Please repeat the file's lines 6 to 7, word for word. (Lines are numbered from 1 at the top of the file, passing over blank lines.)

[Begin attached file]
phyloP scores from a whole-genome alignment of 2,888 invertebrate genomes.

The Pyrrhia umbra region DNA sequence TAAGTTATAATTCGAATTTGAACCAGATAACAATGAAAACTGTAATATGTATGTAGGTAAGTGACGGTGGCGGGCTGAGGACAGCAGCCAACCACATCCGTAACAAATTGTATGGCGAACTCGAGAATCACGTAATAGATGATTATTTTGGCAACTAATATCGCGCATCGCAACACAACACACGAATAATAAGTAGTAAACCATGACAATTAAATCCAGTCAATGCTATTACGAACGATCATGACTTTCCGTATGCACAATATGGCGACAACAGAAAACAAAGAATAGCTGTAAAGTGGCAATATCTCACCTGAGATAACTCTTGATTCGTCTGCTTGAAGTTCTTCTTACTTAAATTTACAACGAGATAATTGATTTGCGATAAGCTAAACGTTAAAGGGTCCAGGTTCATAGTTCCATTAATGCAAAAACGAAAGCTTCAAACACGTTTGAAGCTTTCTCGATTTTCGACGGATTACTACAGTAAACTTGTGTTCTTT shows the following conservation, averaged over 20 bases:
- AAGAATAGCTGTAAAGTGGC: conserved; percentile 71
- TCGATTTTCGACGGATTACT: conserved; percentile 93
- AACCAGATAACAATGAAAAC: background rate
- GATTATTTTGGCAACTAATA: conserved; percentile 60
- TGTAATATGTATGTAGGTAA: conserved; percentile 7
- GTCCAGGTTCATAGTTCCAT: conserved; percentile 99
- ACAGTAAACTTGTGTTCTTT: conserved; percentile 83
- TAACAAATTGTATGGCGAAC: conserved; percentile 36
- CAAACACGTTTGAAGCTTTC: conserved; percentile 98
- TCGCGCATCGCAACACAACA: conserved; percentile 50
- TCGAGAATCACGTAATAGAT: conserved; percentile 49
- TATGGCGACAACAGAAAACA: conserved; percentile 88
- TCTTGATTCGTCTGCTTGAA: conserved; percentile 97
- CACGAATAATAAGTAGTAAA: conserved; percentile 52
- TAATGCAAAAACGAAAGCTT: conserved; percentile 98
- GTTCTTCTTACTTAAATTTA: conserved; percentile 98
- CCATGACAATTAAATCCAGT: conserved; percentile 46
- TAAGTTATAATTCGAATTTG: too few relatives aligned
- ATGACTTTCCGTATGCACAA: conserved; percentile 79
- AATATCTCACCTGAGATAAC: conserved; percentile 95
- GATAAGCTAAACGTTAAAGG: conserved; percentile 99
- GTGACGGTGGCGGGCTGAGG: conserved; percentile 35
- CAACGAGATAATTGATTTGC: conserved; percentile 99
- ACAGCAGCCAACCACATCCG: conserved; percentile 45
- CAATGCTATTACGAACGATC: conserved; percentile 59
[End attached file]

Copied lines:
- GATTATTTTGGCAACTAATA: conserved; percentile 60
- TGTAATATGTATGTAGGTAA: conserved; percentile 7